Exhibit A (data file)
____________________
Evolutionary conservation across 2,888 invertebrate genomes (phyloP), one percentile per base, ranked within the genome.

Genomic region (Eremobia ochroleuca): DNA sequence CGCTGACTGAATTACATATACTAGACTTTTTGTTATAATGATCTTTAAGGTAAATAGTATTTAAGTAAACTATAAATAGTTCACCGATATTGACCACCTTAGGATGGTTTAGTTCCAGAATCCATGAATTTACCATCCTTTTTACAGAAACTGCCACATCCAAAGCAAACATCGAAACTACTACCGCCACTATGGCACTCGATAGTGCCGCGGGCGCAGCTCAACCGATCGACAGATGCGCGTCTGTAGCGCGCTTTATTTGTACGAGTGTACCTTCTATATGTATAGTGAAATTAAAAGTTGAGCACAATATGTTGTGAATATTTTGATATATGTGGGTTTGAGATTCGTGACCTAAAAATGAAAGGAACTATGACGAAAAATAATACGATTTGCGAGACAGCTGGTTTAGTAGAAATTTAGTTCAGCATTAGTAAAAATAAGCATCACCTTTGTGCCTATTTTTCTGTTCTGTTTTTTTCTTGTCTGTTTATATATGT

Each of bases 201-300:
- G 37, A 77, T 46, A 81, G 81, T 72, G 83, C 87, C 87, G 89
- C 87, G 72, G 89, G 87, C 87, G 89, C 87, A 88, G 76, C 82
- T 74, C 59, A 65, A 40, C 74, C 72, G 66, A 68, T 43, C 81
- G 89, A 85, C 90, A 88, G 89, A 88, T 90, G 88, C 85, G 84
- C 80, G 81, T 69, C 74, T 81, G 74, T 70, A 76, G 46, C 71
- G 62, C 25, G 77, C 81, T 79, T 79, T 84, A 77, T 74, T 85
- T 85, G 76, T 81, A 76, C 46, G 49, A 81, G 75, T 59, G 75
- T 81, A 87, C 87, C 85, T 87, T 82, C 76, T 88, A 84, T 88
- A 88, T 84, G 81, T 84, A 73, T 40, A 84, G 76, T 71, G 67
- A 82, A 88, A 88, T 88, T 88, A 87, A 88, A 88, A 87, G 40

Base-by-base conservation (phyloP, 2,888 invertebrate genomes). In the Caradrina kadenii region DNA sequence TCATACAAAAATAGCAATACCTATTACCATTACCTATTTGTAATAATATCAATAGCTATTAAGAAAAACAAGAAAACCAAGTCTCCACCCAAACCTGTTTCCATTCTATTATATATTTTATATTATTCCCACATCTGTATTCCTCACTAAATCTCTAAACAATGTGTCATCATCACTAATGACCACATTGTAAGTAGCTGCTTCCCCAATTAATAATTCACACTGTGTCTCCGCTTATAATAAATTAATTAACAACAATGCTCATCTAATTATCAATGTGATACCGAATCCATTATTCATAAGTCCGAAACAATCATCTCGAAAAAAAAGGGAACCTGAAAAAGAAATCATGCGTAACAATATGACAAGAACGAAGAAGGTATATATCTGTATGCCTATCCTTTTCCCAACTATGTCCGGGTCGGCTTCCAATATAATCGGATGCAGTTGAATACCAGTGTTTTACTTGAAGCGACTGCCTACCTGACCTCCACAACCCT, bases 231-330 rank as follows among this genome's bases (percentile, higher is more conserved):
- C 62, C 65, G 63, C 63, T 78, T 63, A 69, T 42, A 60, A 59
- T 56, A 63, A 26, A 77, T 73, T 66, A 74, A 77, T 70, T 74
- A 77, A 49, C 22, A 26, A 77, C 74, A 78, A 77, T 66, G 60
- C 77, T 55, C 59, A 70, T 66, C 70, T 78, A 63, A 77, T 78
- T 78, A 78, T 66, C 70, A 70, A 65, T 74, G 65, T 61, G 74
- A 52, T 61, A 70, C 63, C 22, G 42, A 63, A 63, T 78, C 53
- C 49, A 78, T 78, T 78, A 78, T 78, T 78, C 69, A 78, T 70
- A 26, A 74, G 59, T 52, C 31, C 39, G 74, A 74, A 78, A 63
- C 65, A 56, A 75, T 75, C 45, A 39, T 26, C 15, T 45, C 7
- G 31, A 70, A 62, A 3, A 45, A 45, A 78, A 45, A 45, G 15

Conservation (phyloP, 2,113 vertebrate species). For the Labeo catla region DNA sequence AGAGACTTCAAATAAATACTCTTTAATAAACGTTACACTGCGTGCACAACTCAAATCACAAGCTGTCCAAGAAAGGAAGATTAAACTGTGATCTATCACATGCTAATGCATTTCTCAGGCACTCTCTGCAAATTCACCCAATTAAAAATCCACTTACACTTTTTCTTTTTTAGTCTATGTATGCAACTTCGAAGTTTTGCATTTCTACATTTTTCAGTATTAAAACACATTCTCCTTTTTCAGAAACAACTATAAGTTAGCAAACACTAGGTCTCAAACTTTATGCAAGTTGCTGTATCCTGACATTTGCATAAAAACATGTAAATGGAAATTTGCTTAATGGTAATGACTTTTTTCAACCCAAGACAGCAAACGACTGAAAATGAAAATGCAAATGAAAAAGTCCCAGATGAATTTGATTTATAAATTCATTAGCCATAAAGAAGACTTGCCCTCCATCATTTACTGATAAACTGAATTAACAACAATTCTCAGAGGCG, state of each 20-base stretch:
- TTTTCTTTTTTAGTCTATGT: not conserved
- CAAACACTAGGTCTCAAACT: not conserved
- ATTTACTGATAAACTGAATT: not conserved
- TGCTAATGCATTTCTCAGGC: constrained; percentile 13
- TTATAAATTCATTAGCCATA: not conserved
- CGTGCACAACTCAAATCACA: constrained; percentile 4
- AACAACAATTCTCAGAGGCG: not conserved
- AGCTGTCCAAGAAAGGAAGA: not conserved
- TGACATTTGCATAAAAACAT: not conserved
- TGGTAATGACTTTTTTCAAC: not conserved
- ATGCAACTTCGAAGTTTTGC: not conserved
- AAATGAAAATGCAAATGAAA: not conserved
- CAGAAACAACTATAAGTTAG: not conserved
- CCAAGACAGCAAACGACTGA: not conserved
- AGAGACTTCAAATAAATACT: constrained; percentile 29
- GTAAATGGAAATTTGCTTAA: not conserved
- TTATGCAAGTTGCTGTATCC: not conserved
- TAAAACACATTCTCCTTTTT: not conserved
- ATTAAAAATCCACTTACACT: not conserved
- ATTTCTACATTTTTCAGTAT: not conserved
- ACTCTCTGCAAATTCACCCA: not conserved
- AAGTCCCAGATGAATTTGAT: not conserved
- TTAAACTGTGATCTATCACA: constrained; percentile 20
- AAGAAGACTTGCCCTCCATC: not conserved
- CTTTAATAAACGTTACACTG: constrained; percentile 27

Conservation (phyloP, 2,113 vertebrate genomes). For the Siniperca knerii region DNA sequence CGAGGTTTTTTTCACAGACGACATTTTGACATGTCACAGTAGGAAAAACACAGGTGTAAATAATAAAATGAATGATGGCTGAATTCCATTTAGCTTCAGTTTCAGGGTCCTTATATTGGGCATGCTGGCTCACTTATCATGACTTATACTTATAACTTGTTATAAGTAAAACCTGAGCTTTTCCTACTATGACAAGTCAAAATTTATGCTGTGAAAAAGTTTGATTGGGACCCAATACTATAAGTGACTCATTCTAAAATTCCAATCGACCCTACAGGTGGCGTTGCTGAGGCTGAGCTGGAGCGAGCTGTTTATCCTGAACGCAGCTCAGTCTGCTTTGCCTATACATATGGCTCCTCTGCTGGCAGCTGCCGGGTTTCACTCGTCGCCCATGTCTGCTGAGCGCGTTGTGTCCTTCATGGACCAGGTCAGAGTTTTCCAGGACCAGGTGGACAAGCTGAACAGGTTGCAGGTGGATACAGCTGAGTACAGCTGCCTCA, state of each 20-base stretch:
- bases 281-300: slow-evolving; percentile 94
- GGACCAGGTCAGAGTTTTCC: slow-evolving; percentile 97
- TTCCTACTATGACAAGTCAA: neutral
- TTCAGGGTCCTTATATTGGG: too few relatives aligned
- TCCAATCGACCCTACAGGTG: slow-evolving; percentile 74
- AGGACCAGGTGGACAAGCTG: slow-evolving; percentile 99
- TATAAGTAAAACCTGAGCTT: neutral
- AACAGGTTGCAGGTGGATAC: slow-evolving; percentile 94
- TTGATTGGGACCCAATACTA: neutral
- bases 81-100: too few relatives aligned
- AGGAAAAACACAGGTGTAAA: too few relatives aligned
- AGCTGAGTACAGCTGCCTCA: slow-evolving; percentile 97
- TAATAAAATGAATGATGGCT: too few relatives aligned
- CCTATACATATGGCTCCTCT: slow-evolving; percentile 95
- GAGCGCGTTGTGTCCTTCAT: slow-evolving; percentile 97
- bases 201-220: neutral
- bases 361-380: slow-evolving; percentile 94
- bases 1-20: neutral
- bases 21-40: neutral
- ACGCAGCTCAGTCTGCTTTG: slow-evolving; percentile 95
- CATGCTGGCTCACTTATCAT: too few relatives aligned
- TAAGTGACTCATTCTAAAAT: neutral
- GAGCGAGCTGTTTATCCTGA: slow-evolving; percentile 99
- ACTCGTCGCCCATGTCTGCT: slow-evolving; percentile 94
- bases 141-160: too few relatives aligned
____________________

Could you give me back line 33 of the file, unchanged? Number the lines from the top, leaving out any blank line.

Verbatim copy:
- AGCTGTCCAAGAAAGGAAGA: not conserved